For comparison, I didn’t even take the ACT.

Looking at Wig now, I don’t know what he’s thinking. His slouch. He keeps fidgeting with his phone. The PBR’s tab. He’s even singing. Kind of, under his breath. Yeah, you were right about me… and we’re on the edge of town, now. Past the Cherry Street Grille, past the dentist whose daughter was featured on 16 and Pregnant. Past the empty lot by the evangelical church. The town’s sign: Home of the Tanagers. I’m having a thought. I want to say… I’m thinking. No. I’m thinking just let him be. For now, just let him be. Deal with it all at the beach.

I look down, my phone vibrates, Miranda: Kara and wig hey this isn’t fucking funny ok I no about ur beach thing—I fiddle with the buttons, figure how to get my phone to stop vibrating.

I guess he told her. I wonder how much he used to talk about me. What he said. I think about responding. I think about saying to Miranda: yeah so if you know you should leave us the fuck alone, and I would spell out all my yous because I actually care about language. I guess. I even type it out. Just to try out my keyboard, but then I’m like. No, fuck her. Fuck Miranda.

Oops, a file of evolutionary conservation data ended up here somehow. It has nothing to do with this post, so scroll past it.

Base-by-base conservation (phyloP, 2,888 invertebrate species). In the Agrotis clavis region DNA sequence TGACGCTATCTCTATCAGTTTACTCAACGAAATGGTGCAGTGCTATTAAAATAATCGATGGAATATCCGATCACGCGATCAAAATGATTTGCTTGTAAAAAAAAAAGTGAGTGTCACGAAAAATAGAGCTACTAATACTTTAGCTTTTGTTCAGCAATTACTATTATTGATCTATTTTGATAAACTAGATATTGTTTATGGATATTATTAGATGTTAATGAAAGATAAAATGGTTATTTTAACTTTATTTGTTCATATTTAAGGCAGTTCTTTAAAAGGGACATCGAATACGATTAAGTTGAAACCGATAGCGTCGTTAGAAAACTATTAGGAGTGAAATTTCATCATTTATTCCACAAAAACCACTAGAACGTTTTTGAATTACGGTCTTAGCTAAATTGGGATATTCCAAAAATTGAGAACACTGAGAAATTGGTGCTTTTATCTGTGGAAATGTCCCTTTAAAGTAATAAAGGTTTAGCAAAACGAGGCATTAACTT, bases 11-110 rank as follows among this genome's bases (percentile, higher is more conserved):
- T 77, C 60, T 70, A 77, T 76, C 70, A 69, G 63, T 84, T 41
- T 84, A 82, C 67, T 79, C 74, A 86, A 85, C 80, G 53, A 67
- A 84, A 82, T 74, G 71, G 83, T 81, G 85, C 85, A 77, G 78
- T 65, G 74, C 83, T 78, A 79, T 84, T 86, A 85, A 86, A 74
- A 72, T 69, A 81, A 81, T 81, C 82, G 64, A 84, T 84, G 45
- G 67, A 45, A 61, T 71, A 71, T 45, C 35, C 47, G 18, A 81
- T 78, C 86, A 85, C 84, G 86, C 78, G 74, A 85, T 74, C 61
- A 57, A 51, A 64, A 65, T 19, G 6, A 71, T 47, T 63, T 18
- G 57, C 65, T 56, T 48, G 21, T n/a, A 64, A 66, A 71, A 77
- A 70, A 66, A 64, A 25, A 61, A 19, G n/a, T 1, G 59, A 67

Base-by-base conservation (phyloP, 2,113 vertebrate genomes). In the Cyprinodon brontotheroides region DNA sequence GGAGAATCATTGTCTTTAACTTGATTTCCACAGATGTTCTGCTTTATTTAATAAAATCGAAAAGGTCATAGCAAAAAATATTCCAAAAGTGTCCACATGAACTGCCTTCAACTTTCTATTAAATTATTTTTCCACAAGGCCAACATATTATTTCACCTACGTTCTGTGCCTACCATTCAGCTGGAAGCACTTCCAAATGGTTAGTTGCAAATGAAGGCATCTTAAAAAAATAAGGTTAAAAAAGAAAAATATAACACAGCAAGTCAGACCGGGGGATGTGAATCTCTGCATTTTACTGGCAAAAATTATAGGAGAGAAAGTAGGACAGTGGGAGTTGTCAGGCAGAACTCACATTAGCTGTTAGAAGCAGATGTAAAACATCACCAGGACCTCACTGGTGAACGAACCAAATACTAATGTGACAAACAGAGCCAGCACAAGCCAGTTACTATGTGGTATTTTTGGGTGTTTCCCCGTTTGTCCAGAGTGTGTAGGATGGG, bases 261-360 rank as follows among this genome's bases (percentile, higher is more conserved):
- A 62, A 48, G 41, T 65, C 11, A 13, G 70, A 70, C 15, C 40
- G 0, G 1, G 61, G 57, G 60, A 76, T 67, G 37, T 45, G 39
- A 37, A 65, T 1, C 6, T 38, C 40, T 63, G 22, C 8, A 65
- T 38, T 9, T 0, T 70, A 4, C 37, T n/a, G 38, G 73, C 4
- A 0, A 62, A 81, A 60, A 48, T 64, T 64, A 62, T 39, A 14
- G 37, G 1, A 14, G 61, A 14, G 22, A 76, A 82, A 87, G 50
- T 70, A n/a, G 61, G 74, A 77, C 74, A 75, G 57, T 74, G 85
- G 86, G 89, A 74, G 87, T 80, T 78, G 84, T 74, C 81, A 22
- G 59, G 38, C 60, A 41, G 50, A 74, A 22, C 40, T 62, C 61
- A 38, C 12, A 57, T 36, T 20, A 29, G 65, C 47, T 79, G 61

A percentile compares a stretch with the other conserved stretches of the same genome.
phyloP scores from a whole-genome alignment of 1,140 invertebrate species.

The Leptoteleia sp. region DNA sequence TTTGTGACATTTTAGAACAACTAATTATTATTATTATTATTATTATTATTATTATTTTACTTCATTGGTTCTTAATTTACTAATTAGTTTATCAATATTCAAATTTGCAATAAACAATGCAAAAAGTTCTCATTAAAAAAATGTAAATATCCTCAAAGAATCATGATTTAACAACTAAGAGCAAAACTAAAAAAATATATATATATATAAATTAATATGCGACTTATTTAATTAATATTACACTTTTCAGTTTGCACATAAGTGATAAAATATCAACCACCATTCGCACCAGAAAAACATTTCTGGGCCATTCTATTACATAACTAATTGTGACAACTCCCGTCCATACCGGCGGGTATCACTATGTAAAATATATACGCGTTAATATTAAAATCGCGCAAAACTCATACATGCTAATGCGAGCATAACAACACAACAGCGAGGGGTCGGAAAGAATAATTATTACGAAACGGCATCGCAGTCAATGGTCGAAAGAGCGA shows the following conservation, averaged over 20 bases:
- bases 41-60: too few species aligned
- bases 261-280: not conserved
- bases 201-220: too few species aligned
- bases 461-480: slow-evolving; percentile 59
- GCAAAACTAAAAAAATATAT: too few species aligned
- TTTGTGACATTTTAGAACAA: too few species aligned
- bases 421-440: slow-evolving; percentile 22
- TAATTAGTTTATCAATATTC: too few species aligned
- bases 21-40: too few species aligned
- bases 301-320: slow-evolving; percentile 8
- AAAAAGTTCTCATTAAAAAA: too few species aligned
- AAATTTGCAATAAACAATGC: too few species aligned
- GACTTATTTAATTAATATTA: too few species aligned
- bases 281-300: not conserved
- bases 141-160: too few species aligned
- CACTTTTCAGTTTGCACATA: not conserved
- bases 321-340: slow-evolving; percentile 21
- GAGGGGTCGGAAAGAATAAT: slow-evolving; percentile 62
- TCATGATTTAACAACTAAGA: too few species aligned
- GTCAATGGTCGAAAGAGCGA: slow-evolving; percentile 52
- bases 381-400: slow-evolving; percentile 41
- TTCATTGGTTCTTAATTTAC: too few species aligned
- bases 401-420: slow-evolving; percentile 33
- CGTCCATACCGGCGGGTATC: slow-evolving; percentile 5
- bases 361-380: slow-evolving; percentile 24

Sometimes I forget how Wig got into Macalaster after high school. How he spent two whole years at a private college, taking classes like qualitative literature. For real. He and Miranda had been a thing since the summer before they left for college. I knew this from web sleuthing, even though I didn’t talk to either of them, ever. Facebook, LiveJournal, Myspace trifecta. Miranda, rebel: look at my hot boyfriend, into lighting black candles and smoking pot and really into the Used, into Bright Eyes, The White Stripes, Linkin Park, also, hi, he studies philosophy at Macalaster, full ride. Wig, Wig. Ludwig.

But then he didn’t go back this Fall.

He spent more time hanging out at the Pump n’ Stuff gas station.

Buying gum and beer and smokes.

In other words, now he’s a college dropout.

This is weird, maybe, but at first I was mad at him. I wanted to say. Why are you staying here? In town? This town? You can’t be here! I heard what you were given. Smarts, tuition. Do you know what you’ve done, Wig? Do you? But I shudder just thinking about saying those things. I’m not his fucking mom. I get this feeling. Keep getting this feeling. Like he knows. Like knowing has fucked him up. Every day. Who is Wig, I mean, if he isn’t the college type?